So when doing research, make sure you’re clear about which kind of designer is best suited for which position based on their duties and skillsets. Also, please take note of what skills most employers seek during their searches. While looking at salary ranges may seem like common sense at first glance (to see whether or not your abilities fit). It won’t tell you anything about how standard those requirements are. If no companies want a logo designer precisely. Then maybe you shouldn’t either unless other areas such as branding come into play here instead.
How these skills are essential to any business
No matter what type of business you’re starting—even if it’s a non-graphic design-oriented business—you will want to make sure that your website is professional. For example, even if you aren’t running a restaurant. You still want your customers to know how great your food is. Even if graphic designers are going to charge more money than you may want to spend to build up your business; at least know what they are doing so that when you are ready to use their services.
You can make an informed decision as well as be able to spot a scam because when it comes down to it. Graphic Designers can be expensive. If you find one who seems too good to be accurate. Chances are they are, or their work isn’t worth what they claim it is.
One essential thing to remember is that having a beautiful site will help set your business apart from others. It doesn’t matter how pretty or nice your site looks if no one knows about it! So please don’t lose sight of your primary goal.
Which should always help others with whatever problem they have or need solving. If Graphic Designers enable you to do just that, then hire them! (Do remember, though: It pays to negotiate! Like you would research before buying a car, furniture, etc., do some research on what different companies/designers offer). An easy way to see where someone fits into The Industry is by looking at who they accept jobs.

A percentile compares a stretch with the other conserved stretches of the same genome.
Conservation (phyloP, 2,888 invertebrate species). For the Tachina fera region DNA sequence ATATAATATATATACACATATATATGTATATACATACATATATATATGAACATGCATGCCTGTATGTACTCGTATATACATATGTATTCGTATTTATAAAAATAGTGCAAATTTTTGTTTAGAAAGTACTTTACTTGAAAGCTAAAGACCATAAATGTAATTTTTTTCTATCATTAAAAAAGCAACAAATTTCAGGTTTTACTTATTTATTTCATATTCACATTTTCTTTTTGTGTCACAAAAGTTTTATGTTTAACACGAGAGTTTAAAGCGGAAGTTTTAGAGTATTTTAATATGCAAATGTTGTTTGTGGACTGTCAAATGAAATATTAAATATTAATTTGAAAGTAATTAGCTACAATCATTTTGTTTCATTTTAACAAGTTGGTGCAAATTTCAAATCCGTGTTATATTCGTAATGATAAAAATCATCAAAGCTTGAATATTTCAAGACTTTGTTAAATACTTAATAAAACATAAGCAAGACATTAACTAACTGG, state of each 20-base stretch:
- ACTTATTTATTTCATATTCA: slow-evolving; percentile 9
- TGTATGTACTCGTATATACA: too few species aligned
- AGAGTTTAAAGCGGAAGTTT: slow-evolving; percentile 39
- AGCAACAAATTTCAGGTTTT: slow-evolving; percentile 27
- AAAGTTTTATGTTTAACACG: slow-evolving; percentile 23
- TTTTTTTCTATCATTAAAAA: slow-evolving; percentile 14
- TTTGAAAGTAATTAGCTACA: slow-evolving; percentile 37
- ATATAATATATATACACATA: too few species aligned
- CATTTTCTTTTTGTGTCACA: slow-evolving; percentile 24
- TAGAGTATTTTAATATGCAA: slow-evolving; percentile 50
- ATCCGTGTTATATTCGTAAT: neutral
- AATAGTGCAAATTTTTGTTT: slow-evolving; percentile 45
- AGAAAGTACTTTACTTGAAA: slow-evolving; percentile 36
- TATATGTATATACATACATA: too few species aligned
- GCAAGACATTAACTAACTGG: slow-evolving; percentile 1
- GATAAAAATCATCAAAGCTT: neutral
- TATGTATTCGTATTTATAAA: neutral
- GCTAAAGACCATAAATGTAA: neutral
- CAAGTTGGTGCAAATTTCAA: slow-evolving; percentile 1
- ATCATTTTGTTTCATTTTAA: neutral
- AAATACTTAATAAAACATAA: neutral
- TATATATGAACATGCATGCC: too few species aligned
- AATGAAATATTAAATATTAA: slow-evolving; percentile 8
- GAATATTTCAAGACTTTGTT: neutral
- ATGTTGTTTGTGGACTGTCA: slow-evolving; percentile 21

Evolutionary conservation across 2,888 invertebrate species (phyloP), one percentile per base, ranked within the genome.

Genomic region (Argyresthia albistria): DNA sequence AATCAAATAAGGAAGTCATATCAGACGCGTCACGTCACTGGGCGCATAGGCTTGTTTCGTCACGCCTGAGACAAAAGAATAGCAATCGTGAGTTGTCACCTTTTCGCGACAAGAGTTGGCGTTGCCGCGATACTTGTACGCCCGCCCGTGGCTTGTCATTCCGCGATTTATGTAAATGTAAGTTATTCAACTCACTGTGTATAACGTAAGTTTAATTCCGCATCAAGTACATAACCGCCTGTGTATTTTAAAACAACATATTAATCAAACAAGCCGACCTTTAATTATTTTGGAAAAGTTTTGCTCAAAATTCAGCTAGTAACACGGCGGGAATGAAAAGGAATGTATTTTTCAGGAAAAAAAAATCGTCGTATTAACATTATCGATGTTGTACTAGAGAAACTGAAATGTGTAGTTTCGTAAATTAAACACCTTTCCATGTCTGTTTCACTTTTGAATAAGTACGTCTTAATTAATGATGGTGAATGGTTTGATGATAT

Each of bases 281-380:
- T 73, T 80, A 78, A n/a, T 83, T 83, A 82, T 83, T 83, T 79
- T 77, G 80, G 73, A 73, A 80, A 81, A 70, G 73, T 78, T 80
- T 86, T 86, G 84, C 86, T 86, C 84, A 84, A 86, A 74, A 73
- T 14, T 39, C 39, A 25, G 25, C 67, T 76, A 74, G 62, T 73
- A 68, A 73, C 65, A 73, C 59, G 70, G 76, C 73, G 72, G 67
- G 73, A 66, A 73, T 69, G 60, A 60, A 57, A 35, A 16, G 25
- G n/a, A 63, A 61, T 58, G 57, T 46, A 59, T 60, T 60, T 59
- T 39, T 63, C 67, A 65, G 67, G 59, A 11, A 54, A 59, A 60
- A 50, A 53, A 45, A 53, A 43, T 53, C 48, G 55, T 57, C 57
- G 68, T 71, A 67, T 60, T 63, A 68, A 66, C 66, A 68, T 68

If they take on all types of projects. Then there is a good chance those projects won’t be suitable for your company or its image. Remember, who you hang out with makes all the difference. Stay away from people that wouldn’t fit into your ideal client profile and ensure everyone fits together perfectly for one primary reason: Communication.
Examples of each in action (or how this relates to you)
Logo design: Logos are one of those things that you may overlook until it is put in front of your face. However, once you notice it, you can’t help but find yourself coming back to look at it. Its purpose is to represent a brand’s personality through its design and make sure that when people see it (online or off). Something about it sticks with them long enough to figure out what it is.
Think about Apple’s logo, Amazon’s logo, or Coca Cola’s logos. These are all recognizable brands by their colours, shapes, fonts and sizes alone. Not only does their logo stick with us because we love these brands so much. But these logos also give us a sense of familiarity as we have been seeing these kinds of symbols around for decades.
Include definitions, lists of what each job entails, examples of their work. Please have at least two points about why you like them or don’t. (Not including 2–3 models for each bullet point) Also, provide images to illustrate your post. Please do not use stock photos!
This will require research and pictures from google searches if need be. Please find recent pictures that show how graphic designers look today in 2017/2018. Use those as an example rather than using ten-year-old images. Each website has a template, so please stick with that theme when choosing images or writing content. If there is an image floating around on a random webpage somewhere. Take screenshots instead and then add them onto your company website templates where appropriate.